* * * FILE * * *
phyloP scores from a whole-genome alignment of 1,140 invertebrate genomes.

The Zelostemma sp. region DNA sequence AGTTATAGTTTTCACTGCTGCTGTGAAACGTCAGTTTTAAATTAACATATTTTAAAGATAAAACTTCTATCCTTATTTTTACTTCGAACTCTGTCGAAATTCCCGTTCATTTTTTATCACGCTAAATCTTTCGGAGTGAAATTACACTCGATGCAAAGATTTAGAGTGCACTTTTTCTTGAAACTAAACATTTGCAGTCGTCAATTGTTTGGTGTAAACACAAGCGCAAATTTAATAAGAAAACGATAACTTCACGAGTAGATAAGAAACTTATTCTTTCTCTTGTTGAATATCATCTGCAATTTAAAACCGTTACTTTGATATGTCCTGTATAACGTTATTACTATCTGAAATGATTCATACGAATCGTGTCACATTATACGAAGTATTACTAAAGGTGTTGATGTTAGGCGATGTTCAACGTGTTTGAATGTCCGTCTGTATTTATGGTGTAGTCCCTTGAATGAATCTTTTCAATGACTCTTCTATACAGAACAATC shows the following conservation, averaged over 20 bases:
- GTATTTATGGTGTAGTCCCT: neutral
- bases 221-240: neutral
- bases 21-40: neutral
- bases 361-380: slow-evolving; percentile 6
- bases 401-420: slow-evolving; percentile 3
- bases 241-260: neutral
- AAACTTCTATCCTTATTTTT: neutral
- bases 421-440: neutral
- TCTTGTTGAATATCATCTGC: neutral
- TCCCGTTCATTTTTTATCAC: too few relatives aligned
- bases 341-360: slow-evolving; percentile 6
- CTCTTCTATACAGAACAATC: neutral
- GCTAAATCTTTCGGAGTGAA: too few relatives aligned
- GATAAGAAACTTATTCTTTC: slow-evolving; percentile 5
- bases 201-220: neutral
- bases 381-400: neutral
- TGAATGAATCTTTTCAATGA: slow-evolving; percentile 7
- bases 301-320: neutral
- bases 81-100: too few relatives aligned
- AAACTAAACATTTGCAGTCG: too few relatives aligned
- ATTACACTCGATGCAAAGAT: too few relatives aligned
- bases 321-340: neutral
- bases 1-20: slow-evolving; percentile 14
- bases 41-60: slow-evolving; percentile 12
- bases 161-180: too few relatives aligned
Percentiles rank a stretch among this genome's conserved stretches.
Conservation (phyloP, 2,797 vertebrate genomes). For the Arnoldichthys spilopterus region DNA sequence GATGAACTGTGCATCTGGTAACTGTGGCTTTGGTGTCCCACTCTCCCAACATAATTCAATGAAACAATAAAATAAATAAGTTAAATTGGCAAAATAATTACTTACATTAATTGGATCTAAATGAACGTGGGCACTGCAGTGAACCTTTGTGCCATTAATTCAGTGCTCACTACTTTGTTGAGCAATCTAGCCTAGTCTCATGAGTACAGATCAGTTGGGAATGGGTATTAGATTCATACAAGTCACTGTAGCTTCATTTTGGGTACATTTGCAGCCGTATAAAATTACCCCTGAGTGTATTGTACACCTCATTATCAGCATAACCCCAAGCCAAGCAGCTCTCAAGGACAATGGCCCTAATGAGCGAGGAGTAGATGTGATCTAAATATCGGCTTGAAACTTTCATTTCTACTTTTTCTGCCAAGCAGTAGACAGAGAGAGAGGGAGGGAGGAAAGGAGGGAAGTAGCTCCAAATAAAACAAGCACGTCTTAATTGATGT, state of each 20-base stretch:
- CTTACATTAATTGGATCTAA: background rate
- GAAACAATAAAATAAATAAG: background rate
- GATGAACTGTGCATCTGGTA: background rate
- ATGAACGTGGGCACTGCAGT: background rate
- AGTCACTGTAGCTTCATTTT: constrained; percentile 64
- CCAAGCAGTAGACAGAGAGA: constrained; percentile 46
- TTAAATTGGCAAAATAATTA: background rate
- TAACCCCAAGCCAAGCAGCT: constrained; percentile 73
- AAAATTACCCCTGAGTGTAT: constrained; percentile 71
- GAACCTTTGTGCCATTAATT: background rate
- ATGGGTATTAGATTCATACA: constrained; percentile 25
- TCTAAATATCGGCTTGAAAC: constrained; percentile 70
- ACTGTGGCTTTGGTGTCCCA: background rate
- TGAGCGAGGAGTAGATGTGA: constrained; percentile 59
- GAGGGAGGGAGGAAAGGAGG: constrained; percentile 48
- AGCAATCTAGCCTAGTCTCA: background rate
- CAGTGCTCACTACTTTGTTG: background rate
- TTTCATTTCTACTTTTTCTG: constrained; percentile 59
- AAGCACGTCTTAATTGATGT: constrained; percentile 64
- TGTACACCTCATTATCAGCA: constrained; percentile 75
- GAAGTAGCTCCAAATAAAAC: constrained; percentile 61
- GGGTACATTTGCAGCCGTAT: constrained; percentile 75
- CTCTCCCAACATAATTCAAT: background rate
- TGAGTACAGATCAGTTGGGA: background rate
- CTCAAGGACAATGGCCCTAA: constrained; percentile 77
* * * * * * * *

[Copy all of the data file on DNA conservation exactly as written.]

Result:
phyloP scores from a whole-genome alignment of 1,140 invertebrate genomes.

The Zelostemma sp. region DNA sequence AGTTATAGTTTTCACTGCTGCTGTGAAACGTCAGTTTTAAATTAACATATTTTAAAGATAAAACTTCTATCCTTATTTTTACTTCGAACTCTGTCGAAATTCCCGTTCATTTTTTATCACGCTAAATCTTTCGGAGTGAAATTACACTCGATGCAAAGATTTAGAGTGCACTTTTTCTTGAAACTAAACATTTGCAGTCGTCAATTGTTTGGTGTAAACACAAGCGCAAATTTAATAAGAAAACGATAACTTCACGAGTAGATAAGAAACTTATTCTTTCTCTTGTTGAATATCATCTGCAATTTAAAACCGTTACTTTGATATGTCCTGTATAACGTTATTACTATCTGAAATGATTCATACGAATCGTGTCACATTATACGAAGTATTACTAAAGGTGTTGATGTTAGGCGATGTTCAACGTGTTTGAATGTCCGTCTGTATTTATGGTGTAGTCCCTTGAATGAATCTTTTCAATGACTCTTCTATACAGAACAATC shows the following conservation, averaged over 20 bases:
- GTATTTATGGTGTAGTCCCT: neutral
- bases 221-240: neutral
- bases 21-40: neutral
- bases 361-380: slow-evolving; percentile 6
- bases 401-420: slow-evolving; percentile 3
- bases 241-260: neutral
- AAACTTCTATCCTTATTTTT: neutral
- bases 421-440: neutral
- TCTTGTTGAATATCATCTGC: neutral
- TCCCGTTCATTTTTTATCAC: too few relatives aligned
- bases 341-360: slow-evolving; percentile 6
- CTCTTCTATACAGAACAATC: neutral
- GCTAAATCTTTCGGAGTGAA: too few relatives aligned
- GATAAGAAACTTATTCTTTC: slow-evolving; percentile 5
- bases 201-220: neutral
- bases 381-400: neutral
- TGAATGAATCTTTTCAATGA: slow-evolving; percentile 7
- bases 301-320: neutral
- bases 81-100: too few relatives aligned
- AAACTAAACATTTGCAGTCG: too few relatives aligned
- ATTACACTCGATGCAAAGAT: too few relatives aligned
- bases 321-340: neutral
- bases 1-20: slow-evolving; percentile 14
- bases 41-60: slow-evolving; percentile 12
- bases 161-180: too few relatives aligned
Percentiles rank a stretch among this genome's conserved stretches.
Conservation (phyloP, 2,797 vertebrate genomes). For the Arnoldichthys spilopterus region DNA sequence GATGAACTGTGCATCTGGTAACTGTGGCTTTGGTGTCCCACTCTCCCAACATAATTCAATGAAACAATAAAATAAATAAGTTAAATTGGCAAAATAATTACTTACATTAATTGGATCTAAATGAACGTGGGCACTGCAGTGAACCTTTGTGCCATTAATTCAGTGCTCACTACTTTGTTGAGCAATCTAGCCTAGTCTCATGAGTACAGATCAGTTGGGAATGGGTATTAGATTCATACAAGTCACTGTAGCTTCATTTTGGGTACATTTGCAGCCGTATAAAATTACCCCTGAGTGTATTGTACACCTCATTATCAGCATAACCCCAAGCCAAGCAGCTCTCAAGGACAATGGCCCTAATGAGCGAGGAGTAGATGTGATCTAAATATCGGCTTGAAACTTTCATTTCTACTTTTTCTGCCAAGCAGTAGACAGAGAGAGAGGGAGGGAGGAAAGGAGGGAAGTAGCTCCAAATAAAACAAGCACGTCTTAATTGATGT, state of each 20-base stretch:
- CTTACATTAATTGGATCTAA: background rate
- GAAACAATAAAATAAATAAG: background rate
- GATGAACTGTGCATCTGGTA: background rate
- ATGAACGTGGGCACTGCAGT: background rate
- AGTCACTGTAGCTTCATTTT: constrained; percentile 64
- CCAAGCAGTAGACAGAGAGA: constrained; percentile 46
- TTAAATTGGCAAAATAATTA: background rate
- TAACCCCAAGCCAAGCAGCT: constrained; percentile 73
- AAAATTACCCCTGAGTGTAT: constrained; percentile 71
- GAACCTTTGTGCCATTAATT: background rate
- ATGGGTATTAGATTCATACA: constrained; percentile 25
- TCTAAATATCGGCTTGAAAC: constrained; percentile 70
- ACTGTGGCTTTGGTGTCCCA: background rate
- TGAGCGAGGAGTAGATGTGA: constrained; percentile 59
- GAGGGAGGGAGGAAAGGAGG: constrained; percentile 48
- AGCAATCTAGCCTAGTCTCA: background rate
- CAGTGCTCACTACTTTGTTG: background rate
- TTTCATTTCTACTTTTTCTG: constrained; percentile 59
- AAGCACGTCTTAATTGATGT: constrained; percentile 64
- TGTACACCTCATTATCAGCA: constrained; percentile 75
- GAAGTAGCTCCAAATAAAAC: constrained; percentile 61
- GGGTACATTTGCAGCCGTAT: constrained; percentile 75
- CTCTCCCAACATAATTCAAT: background rate
- TGAGTACAGATCAGTTGGGA: background rate
- CTCAAGGACAATGGCCCTAA: constrained; percentile 77